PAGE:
Thursday, December 18, 2008


Like all great apes, human beings can be cauldrons of bubbling emotions. Our feelings ebb and flow with great and small events in our lives, lending texture and depth to our existence.

As with most things, emotions are a blessing and a curse, bringing us sorrow as well as joy. And as death comes to all living things, we face some of our deepest emotional chasms when we lose a loved one...even if the loved one belongs to an entirely different species.

Callie came to us as a puppy—and for myself, she brought decidedly mixed feelings. We already had one dog—who had just passed out of her own puppyhood—and to me, one dog was plenty. From a new spate of bite marks on assorted bits of furniture, to the recurring wet spots in various places around the house, to the ever-increasing piles of unprocessed fertilizer left to adorn the backyard lawn, it seemed to me that we were now exceeding our doggie quota, and that as a result the Universe was careening into chaos:

Going on vacation? Now we have two dogs to unload on some unsuspecting doggiesitter.

Taking a walk? Now we have two impatient escorts—and their constantly tangling leashes—to deal with.

Mowing the lawn? Now we have twice as much crap to pick up (or mow around...or through, if I’m all by myself and anxious to get back inside to watch the ball game. Or nap, another favorite pastime that is underappreciated by some members of the household).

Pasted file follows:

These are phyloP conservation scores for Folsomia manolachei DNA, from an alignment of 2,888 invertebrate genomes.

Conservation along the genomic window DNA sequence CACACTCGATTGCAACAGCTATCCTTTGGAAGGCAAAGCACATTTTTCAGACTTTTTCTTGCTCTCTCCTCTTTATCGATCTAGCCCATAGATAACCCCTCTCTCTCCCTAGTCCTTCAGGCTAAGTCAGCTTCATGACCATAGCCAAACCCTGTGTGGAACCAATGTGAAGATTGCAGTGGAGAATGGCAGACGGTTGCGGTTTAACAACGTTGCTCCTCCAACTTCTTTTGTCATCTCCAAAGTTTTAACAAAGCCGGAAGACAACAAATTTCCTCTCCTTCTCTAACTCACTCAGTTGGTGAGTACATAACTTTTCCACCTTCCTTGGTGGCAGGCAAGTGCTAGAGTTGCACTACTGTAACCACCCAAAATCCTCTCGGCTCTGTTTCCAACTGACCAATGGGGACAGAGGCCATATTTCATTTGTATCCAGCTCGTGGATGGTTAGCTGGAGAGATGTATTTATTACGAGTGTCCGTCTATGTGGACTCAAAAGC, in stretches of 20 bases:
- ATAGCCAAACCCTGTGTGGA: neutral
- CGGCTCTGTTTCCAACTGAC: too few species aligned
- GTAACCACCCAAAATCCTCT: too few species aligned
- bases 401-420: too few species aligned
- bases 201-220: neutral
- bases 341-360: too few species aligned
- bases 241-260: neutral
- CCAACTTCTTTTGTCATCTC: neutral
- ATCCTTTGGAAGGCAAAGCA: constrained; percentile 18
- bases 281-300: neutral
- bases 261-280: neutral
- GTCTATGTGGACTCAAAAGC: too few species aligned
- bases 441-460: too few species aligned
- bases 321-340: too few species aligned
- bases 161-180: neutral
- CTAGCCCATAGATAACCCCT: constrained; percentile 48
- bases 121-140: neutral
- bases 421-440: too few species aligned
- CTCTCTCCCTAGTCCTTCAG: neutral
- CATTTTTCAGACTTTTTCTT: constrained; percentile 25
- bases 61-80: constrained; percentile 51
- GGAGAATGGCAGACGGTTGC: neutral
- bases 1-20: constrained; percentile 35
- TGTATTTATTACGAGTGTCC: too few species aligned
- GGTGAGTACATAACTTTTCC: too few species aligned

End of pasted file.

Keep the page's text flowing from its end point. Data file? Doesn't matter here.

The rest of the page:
Yet in many ways, Callie—a golden retriever mix—was the dog I’d always wanted: our other dog—a beagle, like most of the other dogs we've had—was loud and stubborn, and apt to wander off if given half a chance. Callie was big—bigger than any dog I’d had—and loved to play fetch. But more than this, she was loving and attentive and eager to please.

We could walk her around the block...or down a hiking trail in the mountains...and she’d never wander farther than she could see us. And she always looked back to make sure we hadn’t gotten ourselves lost...though if we had, she would have been only too willing to come to our rescue.

She loved the water—at least, once she got over her terror at confronting her first waves. All three inches of them.

And she actually brought back sticks and balls...something no other pet of mine had ever done, no matter how much I tried to teach them. And she did it instinctively, laying it to rest (well, sometimes only after a wrestling match) at our feet, eager to bound out again for the next go-round.

For eleven years she’d been a faithful friend, and a loving member of the family. Never complaining, always eager for attention...and yet happy just to lie at our feet, content to share the ups and downs of our lives—never judging us, her heart filled with nothing but love.

But over the years her steps gradually slowed on her walks, and the fur on her face started showing the gray of age. And sometime this year, her behavior started to change: barely noticeable at first, we came to realize that rather than perking up with joy when someone returned home, she had taken to lying quietly, more and more often. And though mealtime was still the highlight of her day, she had little energy for much of anything—not even the scrapes and fusses she used to cause, whenever someone came too close to her food bowl.

It turned out that Callie had cancer. And slowly, the dog that seemed like she’d been a member of the family forever was beginning to fade.